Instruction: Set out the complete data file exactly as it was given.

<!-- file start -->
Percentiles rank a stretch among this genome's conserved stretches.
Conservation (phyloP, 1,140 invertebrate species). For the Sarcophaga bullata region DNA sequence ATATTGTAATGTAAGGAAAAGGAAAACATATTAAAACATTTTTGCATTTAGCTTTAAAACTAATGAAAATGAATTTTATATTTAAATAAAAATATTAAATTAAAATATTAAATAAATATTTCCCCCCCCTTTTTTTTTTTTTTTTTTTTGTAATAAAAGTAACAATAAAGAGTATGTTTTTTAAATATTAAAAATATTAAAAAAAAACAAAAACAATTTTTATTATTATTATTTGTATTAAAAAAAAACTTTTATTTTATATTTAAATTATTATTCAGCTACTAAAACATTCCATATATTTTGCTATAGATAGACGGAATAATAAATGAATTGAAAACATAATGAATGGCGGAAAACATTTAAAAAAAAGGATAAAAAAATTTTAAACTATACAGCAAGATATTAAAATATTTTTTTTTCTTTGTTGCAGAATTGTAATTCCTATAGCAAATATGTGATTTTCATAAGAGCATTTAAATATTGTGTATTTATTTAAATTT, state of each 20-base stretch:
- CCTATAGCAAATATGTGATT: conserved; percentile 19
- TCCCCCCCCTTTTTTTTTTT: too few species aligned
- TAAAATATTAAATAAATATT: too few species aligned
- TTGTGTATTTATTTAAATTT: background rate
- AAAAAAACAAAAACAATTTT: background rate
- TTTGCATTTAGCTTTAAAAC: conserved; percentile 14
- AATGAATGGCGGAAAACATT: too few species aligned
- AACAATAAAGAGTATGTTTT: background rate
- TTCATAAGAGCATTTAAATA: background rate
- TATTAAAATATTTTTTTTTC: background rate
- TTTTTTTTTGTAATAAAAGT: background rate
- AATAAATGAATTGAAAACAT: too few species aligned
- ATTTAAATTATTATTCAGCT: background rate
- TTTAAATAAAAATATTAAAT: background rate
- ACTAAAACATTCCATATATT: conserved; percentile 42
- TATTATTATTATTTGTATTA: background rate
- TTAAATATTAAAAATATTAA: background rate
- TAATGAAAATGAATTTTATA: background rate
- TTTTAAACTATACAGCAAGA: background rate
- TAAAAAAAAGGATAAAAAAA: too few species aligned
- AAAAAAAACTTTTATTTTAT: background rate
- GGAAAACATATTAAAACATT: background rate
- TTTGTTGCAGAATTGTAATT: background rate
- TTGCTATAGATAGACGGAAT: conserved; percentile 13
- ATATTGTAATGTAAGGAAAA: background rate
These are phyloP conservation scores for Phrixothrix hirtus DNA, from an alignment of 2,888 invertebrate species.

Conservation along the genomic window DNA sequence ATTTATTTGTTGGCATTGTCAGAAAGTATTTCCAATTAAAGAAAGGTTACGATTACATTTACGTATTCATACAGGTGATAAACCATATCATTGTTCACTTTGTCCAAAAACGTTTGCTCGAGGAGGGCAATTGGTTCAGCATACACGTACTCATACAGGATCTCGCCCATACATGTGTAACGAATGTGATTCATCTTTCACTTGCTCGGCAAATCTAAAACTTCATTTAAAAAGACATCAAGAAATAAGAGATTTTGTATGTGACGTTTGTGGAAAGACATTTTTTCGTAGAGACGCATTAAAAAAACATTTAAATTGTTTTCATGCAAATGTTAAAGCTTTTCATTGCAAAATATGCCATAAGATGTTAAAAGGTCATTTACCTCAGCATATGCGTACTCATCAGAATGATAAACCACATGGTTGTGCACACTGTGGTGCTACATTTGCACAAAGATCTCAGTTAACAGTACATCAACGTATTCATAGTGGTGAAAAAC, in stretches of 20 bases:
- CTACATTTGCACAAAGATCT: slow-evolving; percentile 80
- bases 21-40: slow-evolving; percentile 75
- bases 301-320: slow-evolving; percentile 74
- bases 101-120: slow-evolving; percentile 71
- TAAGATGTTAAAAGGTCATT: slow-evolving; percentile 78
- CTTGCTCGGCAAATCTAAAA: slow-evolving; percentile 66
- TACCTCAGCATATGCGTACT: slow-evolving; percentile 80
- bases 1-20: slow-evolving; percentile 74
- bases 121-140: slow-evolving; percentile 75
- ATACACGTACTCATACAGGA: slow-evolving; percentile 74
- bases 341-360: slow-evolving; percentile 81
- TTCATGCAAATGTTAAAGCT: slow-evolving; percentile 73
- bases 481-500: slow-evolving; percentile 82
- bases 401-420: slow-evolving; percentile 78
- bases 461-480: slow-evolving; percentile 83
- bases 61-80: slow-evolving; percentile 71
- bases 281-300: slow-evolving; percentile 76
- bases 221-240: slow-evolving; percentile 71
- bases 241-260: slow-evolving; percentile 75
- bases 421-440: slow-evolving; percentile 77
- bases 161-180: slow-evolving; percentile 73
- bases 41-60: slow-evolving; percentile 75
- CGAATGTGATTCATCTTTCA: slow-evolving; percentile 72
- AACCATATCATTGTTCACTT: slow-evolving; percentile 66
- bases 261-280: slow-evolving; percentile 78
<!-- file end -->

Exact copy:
Percentiles rank a stretch among this genome's conserved stretches.
Conservation (phyloP, 1,140 invertebrate species). For the Sarcophaga bullata region DNA sequence ATATTGTAATGTAAGGAAAAGGAAAACATATTAAAACATTTTTGCATTTAGCTTTAAAACTAATGAAAATGAATTTTATATTTAAATAAAAATATTAAATTAAAATATTAAATAAATATTTCCCCCCCCTTTTTTTTTTTTTTTTTTTTGTAATAAAAGTAACAATAAAGAGTATGTTTTTTAAATATTAAAAATATTAAAAAAAAACAAAAACAATTTTTATTATTATTATTTGTATTAAAAAAAAACTTTTATTTTATATTTAAATTATTATTCAGCTACTAAAACATTCCATATATTTTGCTATAGATAGACGGAATAATAAATGAATTGAAAACATAATGAATGGCGGAAAACATTTAAAAAAAAGGATAAAAAAATTTTAAACTATACAGCAAGATATTAAAATATTTTTTTTTCTTTGTTGCAGAATTGTAATTCCTATAGCAAATATGTGATTTTCATAAGAGCATTTAAATATTGTGTATTTATTTAAATTT, state of each 20-base stretch:
- CCTATAGCAAATATGTGATT: conserved; percentile 19
- TCCCCCCCCTTTTTTTTTTT: too few species aligned
- TAAAATATTAAATAAATATT: too few species aligned
- TTGTGTATTTATTTAAATTT: background rate
- AAAAAAACAAAAACAATTTT: background rate
- TTTGCATTTAGCTTTAAAAC: conserved; percentile 14
- AATGAATGGCGGAAAACATT: too few species aligned
- AACAATAAAGAGTATGTTTT: background rate
- TTCATAAGAGCATTTAAATA: background rate
- TATTAAAATATTTTTTTTTC: background rate
- TTTTTTTTTGTAATAAAAGT: background rate
- AATAAATGAATTGAAAACAT: too few species aligned
- ATTTAAATTATTATTCAGCT: background rate
- TTTAAATAAAAATATTAAAT: background rate
- ACTAAAACATTCCATATATT: conserved; percentile 42
- TATTATTATTATTTGTATTA: background rate
- TTAAATATTAAAAATATTAA: background rate
- TAATGAAAATGAATTTTATA: background rate
- TTTTAAACTATACAGCAAGA: background rate
- TAAAAAAAAGGATAAAAAAA: too few species aligned
- AAAAAAAACTTTTATTTTAT: background rate
- GGAAAACATATTAAAACATT: background rate
- TTTGTTGCAGAATTGTAATT: background rate
- TTGCTATAGATAGACGGAAT: conserved; percentile 13
- ATATTGTAATGTAAGGAAAA: background rate
These are phyloP conservation scores for Phrixothrix hirtus DNA, from an alignment of 2,888 invertebrate species.

Conservation along the genomic window DNA sequence ATTTATTTGTTGGCATTGTCAGAAAGTATTTCCAATTAAAGAAAGGTTACGATTACATTTACGTATTCATACAGGTGATAAACCATATCATTGTTCACTTTGTCCAAAAACGTTTGCTCGAGGAGGGCAATTGGTTCAGCATACACGTACTCATACAGGATCTCGCCCATACATGTGTAACGAATGTGATTCATCTTTCACTTGCTCGGCAAATCTAAAACTTCATTTAAAAAGACATCAAGAAATAAGAGATTTTGTATGTGACGTTTGTGGAAAGACATTTTTTCGTAGAGACGCATTAAAAAAACATTTAAATTGTTTTCATGCAAATGTTAAAGCTTTTCATTGCAAAATATGCCATAAGATGTTAAAAGGTCATTTACCTCAGCATATGCGTACTCATCAGAATGATAAACCACATGGTTGTGCACACTGTGGTGCTACATTTGCACAAAGATCTCAGTTAACAGTACATCAACGTATTCATAGTGGTGAAAAAC, in stretches of 20 bases:
- CTACATTTGCACAAAGATCT: slow-evolving; percentile 80
- bases 21-40: slow-evolving; percentile 75
- bases 301-320: slow-evolving; percentile 74
- bases 101-120: slow-evolving; percentile 71
- TAAGATGTTAAAAGGTCATT: slow-evolving; percentile 78
- CTTGCTCGGCAAATCTAAAA: slow-evolving; percentile 66
- TACCTCAGCATATGCGTACT: slow-evolving; percentile 80
- bases 1-20: slow-evolving; percentile 74
- bases 121-140: slow-evolving; percentile 75
- ATACACGTACTCATACAGGA: slow-evolving; percentile 74
- bases 341-360: slow-evolving; percentile 81
- TTCATGCAAATGTTAAAGCT: slow-evolving; percentile 73
- bases 481-500: slow-evolving; percentile 82
- bases 401-420: slow-evolving; percentile 78
- bases 461-480: slow-evolving; percentile 83
- bases 61-80: slow-evolving; percentile 71
- bases 281-300: slow-evolving; percentile 76
- bases 221-240: slow-evolving; percentile 71
- bases 241-260: slow-evolving; percentile 75
- bases 421-440: slow-evolving; percentile 77
- bases 161-180: slow-evolving; percentile 73
- bases 41-60: slow-evolving; percentile 75
- CGAATGTGATTCATCTTTCA: slow-evolving; percentile 72
- AACCATATCATTGTTCACTT: slow-evolving; percentile 66
- bases 261-280: slow-evolving; percentile 78